Online counseling platforms have been around for many years, some as telemedicine portals, but the popularity of app-based online counseling has peaked with the spread of the pandemic. Everything moved online, as did the consultation with the doctors.
Online consultations give patients flexibility and avoid traffic jams and parking problems. Likewise, is it suitable for doctors as well, but is it a replacement for a visit to your doctor’s office? Not really. A personal visit to a doctor continues to be the most rewarding and reassuring way to consult. There is no match for face to face communication. Most importantly, a visit to the clinic allows the doctor to examine the patient.
You can always see a doctor online in specific situations such as the elderly during the pandemic, patients with limited mobility due to their physical or medical conditions, and a routine follow-up visit where the doctor recently examined you. It’s a good alternative to physically seeing a doctor, but not without a few caveats.
Remember that during an online consultation, the freedom of physicians to view the document, return X-ray / CT films and write notes is limited. It all happens on the same screen he’s talking to you, usually a mobile screen. “
Let’s take a look at the dos and don’ts of getting the most out of an online consultation:
Now that you are no longer driving and are wasting your time finding a place to park, it is better to use the time saved wisely. Organize-your-medical-history. Especially patients with long medical history and multiple visits to different doctors for various ailments like diabetes, heart problems etc. If you are seeing a doctor online, especially for the first time, make sure you have all of your conditions listed and a list. current medications you are already taking. Download this vital information along with relevant and recent prescriptions. Label them correctly and download them in chronological order. You can also put a post-it with the relevant information while you take a photo of the prescription or document. Images must be clear and the information they contain legible. Always click on a portrait mode to avoid rotating the screen to view. I reject the miserably posted documents and ask patients to send them back.
There is no doubt that online consultation gives you the opportunity to meet the doctor from the comfort of your own home, but you should always show courtesy and sincerity to the consultation, more than respect to the attending doctor. .
Here’s how to express your concern about your medical issues and your commitment to your health:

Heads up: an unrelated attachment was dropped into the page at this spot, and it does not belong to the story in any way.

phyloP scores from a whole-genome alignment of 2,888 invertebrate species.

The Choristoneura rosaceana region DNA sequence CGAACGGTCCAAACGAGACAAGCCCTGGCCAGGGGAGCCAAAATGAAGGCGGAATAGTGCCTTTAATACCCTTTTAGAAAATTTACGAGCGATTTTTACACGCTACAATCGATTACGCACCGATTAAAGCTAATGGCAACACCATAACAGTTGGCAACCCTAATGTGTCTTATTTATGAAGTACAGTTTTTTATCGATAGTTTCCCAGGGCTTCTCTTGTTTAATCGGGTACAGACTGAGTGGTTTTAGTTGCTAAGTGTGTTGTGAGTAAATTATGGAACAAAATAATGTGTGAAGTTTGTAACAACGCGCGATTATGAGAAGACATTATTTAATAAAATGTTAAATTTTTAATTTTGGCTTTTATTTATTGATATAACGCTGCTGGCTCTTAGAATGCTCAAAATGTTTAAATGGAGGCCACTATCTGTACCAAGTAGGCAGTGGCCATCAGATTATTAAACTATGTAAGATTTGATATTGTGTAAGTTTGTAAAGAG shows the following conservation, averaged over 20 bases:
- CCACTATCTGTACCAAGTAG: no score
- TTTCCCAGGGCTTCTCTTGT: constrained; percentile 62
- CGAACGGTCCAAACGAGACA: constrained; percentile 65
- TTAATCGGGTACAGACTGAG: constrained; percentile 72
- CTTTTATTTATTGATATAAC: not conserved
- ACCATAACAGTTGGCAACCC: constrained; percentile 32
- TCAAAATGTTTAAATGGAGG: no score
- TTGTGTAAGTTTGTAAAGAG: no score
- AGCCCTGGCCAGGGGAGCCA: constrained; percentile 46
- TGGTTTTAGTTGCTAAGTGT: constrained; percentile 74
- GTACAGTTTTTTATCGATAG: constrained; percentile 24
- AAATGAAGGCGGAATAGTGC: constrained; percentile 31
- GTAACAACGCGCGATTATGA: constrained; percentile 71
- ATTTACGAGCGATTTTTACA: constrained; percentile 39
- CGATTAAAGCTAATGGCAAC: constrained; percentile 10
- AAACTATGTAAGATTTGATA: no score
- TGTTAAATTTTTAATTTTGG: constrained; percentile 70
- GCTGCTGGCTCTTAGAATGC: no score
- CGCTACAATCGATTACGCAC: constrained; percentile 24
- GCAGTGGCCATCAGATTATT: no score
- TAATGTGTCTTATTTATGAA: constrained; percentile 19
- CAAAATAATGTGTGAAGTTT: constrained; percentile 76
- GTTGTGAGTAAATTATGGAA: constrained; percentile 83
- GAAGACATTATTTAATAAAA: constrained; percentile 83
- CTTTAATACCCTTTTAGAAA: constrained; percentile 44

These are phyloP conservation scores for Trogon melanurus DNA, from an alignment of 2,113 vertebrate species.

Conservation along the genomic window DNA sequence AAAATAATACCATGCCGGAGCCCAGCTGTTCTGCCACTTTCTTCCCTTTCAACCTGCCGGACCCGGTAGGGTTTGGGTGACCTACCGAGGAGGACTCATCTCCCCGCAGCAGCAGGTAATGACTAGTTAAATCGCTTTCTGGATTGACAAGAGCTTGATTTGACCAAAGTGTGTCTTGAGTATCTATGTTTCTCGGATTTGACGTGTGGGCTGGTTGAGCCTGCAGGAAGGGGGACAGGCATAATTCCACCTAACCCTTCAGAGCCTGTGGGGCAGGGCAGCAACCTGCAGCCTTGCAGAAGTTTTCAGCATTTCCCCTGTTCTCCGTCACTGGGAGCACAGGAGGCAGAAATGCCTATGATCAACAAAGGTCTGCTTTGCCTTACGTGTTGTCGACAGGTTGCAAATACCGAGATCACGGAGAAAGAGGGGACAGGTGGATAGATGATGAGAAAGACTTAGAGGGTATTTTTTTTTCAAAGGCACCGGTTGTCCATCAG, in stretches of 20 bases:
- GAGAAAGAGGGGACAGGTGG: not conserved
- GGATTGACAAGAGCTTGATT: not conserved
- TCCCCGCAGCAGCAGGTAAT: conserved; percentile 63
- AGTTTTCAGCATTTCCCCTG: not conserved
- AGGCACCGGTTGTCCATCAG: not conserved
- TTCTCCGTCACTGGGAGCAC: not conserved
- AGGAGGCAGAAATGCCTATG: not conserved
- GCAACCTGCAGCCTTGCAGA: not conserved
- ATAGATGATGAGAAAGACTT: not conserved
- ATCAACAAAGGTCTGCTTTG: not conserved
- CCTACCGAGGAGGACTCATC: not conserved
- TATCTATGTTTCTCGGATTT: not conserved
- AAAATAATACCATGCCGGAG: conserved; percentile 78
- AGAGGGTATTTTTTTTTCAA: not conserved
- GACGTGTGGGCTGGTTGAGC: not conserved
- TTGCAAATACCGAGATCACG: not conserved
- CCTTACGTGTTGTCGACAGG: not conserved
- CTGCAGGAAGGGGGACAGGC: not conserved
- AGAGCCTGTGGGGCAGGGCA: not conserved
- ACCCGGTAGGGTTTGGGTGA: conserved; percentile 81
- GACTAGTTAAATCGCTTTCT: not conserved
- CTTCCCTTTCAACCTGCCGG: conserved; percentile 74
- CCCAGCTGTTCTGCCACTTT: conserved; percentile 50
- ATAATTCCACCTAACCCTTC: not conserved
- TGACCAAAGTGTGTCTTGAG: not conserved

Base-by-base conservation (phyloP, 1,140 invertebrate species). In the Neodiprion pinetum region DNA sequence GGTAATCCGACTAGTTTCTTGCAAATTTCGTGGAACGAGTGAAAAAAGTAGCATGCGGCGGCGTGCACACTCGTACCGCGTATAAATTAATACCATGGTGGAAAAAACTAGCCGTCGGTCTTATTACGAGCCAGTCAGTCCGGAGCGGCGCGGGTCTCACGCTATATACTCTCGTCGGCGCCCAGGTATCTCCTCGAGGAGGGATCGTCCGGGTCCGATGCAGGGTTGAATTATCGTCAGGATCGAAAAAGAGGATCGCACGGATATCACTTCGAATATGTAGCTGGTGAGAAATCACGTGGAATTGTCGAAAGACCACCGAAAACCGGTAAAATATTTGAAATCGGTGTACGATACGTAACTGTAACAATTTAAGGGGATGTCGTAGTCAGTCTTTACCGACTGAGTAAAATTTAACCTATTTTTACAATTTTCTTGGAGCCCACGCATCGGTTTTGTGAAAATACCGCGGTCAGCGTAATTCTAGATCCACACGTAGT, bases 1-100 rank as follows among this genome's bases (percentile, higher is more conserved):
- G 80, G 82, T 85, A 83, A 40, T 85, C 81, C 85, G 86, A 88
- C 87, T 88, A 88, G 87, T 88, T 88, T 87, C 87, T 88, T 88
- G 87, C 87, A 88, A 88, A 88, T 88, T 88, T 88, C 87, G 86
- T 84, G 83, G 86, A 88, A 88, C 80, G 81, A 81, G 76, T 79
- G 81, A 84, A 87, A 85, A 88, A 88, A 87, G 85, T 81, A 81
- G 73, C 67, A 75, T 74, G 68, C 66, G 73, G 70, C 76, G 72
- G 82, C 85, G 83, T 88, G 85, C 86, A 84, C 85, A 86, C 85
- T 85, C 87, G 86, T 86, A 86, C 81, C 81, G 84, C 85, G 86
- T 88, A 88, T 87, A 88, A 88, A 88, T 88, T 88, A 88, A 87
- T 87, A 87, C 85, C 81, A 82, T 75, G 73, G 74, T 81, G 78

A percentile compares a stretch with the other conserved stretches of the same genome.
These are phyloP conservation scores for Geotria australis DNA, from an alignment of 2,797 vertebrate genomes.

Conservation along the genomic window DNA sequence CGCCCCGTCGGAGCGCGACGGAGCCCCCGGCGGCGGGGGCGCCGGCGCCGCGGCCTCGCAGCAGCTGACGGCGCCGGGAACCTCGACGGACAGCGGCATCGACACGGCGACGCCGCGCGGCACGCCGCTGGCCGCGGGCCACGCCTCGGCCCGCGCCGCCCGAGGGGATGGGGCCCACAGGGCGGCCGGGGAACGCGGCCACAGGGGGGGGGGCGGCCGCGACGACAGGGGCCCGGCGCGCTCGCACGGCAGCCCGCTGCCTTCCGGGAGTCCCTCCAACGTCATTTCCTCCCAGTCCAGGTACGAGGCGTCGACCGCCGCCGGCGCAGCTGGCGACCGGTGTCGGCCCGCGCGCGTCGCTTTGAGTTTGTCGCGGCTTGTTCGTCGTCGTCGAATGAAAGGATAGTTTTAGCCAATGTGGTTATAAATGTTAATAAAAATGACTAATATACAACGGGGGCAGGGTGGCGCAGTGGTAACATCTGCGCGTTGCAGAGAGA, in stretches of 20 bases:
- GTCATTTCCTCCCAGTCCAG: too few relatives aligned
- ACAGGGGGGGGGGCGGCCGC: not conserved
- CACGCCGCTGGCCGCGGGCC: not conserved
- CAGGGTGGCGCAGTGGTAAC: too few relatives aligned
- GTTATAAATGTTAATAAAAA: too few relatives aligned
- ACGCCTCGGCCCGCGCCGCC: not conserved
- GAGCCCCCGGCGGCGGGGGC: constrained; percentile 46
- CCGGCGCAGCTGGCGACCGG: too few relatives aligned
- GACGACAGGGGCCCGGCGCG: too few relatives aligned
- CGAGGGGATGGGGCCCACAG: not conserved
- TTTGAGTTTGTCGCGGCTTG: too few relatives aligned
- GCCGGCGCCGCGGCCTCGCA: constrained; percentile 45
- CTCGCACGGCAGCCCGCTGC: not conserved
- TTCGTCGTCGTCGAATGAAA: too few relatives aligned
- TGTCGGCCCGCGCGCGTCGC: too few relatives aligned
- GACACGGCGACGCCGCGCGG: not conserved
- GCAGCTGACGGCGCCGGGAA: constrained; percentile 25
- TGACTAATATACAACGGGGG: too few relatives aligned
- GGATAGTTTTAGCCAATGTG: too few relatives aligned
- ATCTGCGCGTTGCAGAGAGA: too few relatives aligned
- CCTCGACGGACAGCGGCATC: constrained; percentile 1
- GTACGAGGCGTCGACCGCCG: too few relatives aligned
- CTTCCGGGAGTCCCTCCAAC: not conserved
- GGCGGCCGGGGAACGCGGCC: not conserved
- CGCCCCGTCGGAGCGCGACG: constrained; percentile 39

- Make sure you are available at the scheduled time.
- Your phone charged.
- Find a place for yourself with better connectivity and preferably less noisy.
- Sit down, please.
- Do not take the doctor’s call while walking or moving from room to room, and never lie in bed unless you are too sick to get up.
- Prepare a paper and pen for taking notes, if necessary.
- Keep all your files accessible by your side, so you can quickly retrieve the relevant document when requested.
- The whole family doesn’t have to be in the same room. Only the members essential for the consultation must be present.
- Please understand that unlike IT pros, doctors are not used to having long video calls online. Be concise, precise and to the point. Listen to the question and respond appropriately.
Are there things not to do?
- Don’t end the whole family consultation all at once. Talk only about the patient you planned to get the doctor’s full attention.
- Now that you have the doctor’s phone number, don’t call for every little problem and for heaven’s sake, don’t post hello messages on his personal Whatsapp number.
Applications improve and refine over time. More and more features are added every day. Doctors are also learning to adapt to this new toy. Although the acceptance of the online consultation is increasing, will it one day replace the conventional visit to the doctor?
With all of its pros and cons, online consultations may be a new normal. Let’s make the best use of it.
Dr Ashish Jain, senior consultant in the Department of Respiratory Medicine at Max Super Specialty Hospital, Saket, New Delhi, writes about online consultations peaking at the time of the pandemic. With 20 years of professional experience and a keen interest in interventional bronchology, Dr Ashish Jain has several national and international publications to his credit.